Prevent dangerous falls at home

If, as the adage says, "Old age ain't for sissies," the first challenge in the privacy of one's home may well be standing one's ground to avoid a fall.

Each year in the United States, according to the Centers for Disease Control, 1 out of every 3 people over 65 falls. Among older adults, falls are the leading cause of injury deaths, according to the National Association for Home Care and Hospice.

What starts as a simple misstep may cause many seniors to lose their health, their independence and even their lives.

What's more, feeling the pinch of the economic downturn, growing numbers of seniors nowadays may be unable to sell their homes — and therefore need to make them safer, says Dr. Marion Somers, a geriatric care manager in Brooklyn, N.Y.

"That's what is making people look at their own place, or a family member's house if they are living with them, and evaluate, how can we make this senior-friendly and safer?" says Somers, who wrote "Elder Care Made Easier" (Addicus Books, 2006). "With this economy, (many) seniors and their families are not able to afford the cost of nursing homes and assisted living facilities."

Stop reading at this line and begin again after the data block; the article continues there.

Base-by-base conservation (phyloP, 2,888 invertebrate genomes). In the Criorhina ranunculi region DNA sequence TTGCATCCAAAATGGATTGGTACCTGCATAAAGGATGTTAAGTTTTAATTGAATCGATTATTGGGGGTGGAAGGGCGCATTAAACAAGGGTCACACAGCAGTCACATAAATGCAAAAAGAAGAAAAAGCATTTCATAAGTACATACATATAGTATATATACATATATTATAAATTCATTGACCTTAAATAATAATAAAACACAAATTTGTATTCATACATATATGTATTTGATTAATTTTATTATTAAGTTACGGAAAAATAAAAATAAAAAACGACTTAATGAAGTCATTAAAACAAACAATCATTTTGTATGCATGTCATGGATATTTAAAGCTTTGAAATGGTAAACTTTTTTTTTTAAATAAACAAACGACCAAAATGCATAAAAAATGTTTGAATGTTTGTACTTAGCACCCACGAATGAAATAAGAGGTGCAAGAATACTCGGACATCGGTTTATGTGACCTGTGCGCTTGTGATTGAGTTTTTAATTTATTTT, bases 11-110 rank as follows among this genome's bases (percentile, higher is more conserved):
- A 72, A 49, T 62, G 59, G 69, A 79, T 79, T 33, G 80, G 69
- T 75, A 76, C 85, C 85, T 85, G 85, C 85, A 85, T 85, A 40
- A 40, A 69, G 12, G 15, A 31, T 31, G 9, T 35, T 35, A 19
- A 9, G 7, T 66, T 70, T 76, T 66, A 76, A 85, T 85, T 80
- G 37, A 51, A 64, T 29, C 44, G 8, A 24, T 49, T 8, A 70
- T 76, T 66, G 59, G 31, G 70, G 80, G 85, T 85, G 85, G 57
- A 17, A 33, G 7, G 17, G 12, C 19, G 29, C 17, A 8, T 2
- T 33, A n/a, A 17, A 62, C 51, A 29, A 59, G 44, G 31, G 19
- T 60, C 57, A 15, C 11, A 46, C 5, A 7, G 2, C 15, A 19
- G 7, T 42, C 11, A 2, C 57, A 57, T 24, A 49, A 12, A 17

Geriatric-care managers such as Somers help caretakers and aging family members create a plan of care, which may include home safety. Resources that can be found on the Internet include the National Association of Professional Geriatric Care Managers and the National Aging in Place Council. Some private businesses will come evaluate your home.

It may seem surprising that so many people fall in their own bedroom, kitchen or bathroom, when home is supposed to be a sanctuary. Yet "some of the seemingly most innocent rooms in the home can actually be the most dangerous," says Somers. "It's important to look at your own home as if you are seeing it for the first time, and evaluate it with a fresh set of eyes."

For instance, in the bathroom, "a 1/2;-inch rise in the floor may seem like nothing to us, but for someone who has trouble lifting their feet and shuffles around, this could cause them to trip," she says.

"Elderly falls at home have long been the silent epidemic that leads to injuries and often results in nursing home placement," says Dr. Cheryl Phillips, incoming president of the American Geriatrics Society. The most dangerous room for falls, she says, is the bathroom, because of maneuvering between the bathtub, shower and toilet. "Lots of risk factors come into play, and medications that cause dizziness or weakness are the biggest single factor," she says. "And falls often accompany getting up in the night."

Phillps also recommends removing throw rugs, even if they have been in place for years, and skip buying loose rugs that aren't clearly slip-resistant. Also, choose uniform flooring, rather than uneven walkways throughout the house, she says.

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